Krabi Nature photography tours and field trips

When Is the Best Time to Visit Krabi?

The best time to visit Krabi depends on the weather but is usually between the months of December and February. During this time, there is often a cooler breeze from the northeast (China area) and the monsoon rains have stopped in November typically.

When is Temperature and Humidity Favorable in Krabi?

Temperatures in Krabi are at their lowest between the months of December to February. Humidity also drops during this time and the environment for vacation and relaxation becomes the best time of the year during these months.

It’s a common scene to seek visitors sweating profusely in Thailand during the hotter months of March through September. A lot of people don’t enjoy the heat like that, but they would rather visit during a time when there are not so many people crowding Krabi Town, Ao Nang Beach, and Koh Phi Phi beaches.

When Is Krabi the Least Crowded with Visitors?

Unfortunately, the high season for Krabi and surrounding islands and areas in the south of Thailand is between November and the end of April. That means there are many visitors in Krabi during the best months of the year.

If you can stand the heat and humidity of May through September, this is also a good time to come to Krabi because there will be less people during that time.

Some of the most popular attractions in Krabi like the Tiger Cave Temple, Crystal Pool (Sra Morakot), Koh Phi Phi, Koh Lanta, Ao Nang Beach, and the Krabi Hot Spring can be overwhelmed with visitors. We’ve seen this in the past.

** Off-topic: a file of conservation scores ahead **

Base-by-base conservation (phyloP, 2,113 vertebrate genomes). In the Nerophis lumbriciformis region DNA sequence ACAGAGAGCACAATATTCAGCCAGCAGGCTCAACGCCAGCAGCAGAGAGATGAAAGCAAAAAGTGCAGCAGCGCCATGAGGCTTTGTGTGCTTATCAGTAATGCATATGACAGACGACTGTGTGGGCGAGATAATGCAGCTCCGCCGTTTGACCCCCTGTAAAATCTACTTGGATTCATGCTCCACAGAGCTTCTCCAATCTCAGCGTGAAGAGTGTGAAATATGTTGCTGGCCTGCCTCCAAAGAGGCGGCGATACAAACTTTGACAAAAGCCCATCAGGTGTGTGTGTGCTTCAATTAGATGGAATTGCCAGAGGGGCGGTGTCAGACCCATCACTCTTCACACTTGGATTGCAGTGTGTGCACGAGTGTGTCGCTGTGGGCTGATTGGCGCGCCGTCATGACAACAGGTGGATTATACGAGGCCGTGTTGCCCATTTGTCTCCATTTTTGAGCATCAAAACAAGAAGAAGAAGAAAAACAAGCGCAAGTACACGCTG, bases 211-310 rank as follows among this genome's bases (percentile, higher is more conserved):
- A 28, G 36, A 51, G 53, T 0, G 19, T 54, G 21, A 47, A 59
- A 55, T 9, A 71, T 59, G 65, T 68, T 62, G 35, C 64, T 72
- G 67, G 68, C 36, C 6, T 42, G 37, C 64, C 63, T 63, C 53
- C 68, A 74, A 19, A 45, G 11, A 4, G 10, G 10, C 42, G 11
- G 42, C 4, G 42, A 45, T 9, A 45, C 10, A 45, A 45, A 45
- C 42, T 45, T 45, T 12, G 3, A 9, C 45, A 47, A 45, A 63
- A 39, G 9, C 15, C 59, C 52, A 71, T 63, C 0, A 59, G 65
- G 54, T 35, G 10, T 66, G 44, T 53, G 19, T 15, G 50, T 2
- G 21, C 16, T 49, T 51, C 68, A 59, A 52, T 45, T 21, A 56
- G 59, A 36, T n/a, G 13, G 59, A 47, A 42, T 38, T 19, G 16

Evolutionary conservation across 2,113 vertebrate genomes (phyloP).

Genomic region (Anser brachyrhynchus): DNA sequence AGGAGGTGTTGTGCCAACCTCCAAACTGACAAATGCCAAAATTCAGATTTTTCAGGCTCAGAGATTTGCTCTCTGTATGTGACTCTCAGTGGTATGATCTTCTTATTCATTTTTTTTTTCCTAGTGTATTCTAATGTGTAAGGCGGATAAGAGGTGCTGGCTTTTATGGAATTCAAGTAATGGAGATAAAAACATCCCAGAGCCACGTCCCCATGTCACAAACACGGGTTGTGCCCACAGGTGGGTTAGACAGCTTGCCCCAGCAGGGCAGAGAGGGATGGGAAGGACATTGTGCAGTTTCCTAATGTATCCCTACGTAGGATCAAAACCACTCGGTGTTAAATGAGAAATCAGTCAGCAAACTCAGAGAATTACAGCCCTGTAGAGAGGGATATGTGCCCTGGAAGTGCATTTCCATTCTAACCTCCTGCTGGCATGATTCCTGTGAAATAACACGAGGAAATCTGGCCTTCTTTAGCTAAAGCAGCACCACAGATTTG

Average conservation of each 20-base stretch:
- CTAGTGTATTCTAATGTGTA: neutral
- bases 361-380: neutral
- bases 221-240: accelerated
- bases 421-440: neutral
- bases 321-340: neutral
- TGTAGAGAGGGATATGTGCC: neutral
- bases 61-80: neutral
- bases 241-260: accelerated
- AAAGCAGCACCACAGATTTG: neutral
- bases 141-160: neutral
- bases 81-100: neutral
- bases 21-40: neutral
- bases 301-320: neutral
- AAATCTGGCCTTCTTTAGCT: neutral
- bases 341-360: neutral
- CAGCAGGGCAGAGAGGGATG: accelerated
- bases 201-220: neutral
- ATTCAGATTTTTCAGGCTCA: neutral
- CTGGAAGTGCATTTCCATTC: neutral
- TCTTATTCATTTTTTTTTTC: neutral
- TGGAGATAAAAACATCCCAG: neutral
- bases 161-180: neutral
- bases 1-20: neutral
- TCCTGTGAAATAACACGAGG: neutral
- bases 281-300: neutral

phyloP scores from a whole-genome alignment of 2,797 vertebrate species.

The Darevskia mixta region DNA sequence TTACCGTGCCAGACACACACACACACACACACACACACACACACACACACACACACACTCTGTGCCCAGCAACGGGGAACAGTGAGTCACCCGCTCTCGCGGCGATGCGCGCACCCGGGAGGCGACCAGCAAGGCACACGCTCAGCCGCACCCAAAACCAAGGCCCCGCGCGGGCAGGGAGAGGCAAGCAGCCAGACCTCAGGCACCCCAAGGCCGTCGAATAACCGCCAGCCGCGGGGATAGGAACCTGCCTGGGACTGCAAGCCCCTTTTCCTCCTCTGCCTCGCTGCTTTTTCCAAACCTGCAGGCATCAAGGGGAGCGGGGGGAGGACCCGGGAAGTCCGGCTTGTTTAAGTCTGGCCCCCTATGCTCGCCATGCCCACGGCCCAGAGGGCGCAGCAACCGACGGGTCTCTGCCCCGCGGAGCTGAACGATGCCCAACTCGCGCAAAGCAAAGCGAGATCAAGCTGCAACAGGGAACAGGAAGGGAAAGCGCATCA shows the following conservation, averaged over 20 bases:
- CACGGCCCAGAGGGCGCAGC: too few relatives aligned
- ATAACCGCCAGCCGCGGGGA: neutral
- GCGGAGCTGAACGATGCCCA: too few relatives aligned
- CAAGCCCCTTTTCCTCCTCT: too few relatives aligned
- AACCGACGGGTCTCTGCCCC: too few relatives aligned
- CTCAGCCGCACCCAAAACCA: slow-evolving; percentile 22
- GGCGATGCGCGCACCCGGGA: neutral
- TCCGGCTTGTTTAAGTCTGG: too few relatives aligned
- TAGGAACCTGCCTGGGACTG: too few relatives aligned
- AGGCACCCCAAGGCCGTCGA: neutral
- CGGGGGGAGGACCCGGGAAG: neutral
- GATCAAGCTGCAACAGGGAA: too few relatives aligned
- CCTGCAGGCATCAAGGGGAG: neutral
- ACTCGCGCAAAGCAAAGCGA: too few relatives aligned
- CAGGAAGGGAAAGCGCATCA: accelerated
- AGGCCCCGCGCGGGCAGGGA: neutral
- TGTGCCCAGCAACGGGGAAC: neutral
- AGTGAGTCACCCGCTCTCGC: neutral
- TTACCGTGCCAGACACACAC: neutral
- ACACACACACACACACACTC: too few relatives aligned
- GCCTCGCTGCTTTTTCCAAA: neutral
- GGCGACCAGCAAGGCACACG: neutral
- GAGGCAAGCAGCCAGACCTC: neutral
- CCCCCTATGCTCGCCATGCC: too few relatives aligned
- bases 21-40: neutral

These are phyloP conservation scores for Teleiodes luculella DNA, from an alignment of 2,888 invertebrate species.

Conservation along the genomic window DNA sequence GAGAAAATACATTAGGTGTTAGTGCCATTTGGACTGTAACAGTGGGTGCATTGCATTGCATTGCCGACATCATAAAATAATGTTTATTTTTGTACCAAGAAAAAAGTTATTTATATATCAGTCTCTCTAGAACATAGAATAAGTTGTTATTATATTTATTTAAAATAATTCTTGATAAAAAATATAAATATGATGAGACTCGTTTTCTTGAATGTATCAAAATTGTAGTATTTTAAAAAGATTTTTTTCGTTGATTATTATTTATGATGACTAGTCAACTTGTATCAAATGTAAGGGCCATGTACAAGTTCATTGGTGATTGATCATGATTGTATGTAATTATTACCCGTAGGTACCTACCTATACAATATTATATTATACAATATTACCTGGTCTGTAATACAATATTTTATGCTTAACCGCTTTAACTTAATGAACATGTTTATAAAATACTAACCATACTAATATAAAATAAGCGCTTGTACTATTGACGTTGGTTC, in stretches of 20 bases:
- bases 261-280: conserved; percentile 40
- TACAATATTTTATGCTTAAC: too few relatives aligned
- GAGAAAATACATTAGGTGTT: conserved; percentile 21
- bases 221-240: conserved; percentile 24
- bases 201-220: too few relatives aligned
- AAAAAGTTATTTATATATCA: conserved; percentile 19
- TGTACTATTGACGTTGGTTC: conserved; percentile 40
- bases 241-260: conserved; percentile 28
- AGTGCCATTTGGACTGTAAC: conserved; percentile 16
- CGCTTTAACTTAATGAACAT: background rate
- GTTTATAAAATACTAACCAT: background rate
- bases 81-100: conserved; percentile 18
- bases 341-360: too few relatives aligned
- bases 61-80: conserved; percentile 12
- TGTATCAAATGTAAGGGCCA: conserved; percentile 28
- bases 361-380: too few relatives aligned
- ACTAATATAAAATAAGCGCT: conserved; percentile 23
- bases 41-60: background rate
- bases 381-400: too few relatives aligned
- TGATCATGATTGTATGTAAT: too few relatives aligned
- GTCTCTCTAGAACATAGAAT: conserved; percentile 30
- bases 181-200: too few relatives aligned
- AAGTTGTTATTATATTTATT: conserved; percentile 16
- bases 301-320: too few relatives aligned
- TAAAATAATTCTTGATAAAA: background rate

In 2022 and 2023 we don’t think we’re going to get the ten million visitors from China, so there may be a good experience with fewer people for at least the next year.

What Is Krabi’s Biggest Event and When Is It?

Southern Thailand cities like Phuket, Surat Thani, Trang, and Krabi celebrate the Jeh Vegetarian Festival each year in October. This is a fascinating look at some of the history of southern Thailand involving gypsies in Phuket. Jeh Festival is their tradition to celebrate their healing from a rampant killer disease over 100 years ago.

The disease almost wiped out the gypsies in Phuket over a period of many months. Finally they prayed to the gods of animism and fasted – avoided food – and the disease abated.

Every October is an event where hundreds of people among thousands in their parades in all the cities mentioned are possessed by monkey, children, pigs, and gods. Many participants impale themselves with metal pieces through their cheeks. It’s quite a scene. Not recommended for kids, there is a lot of blood in this festival.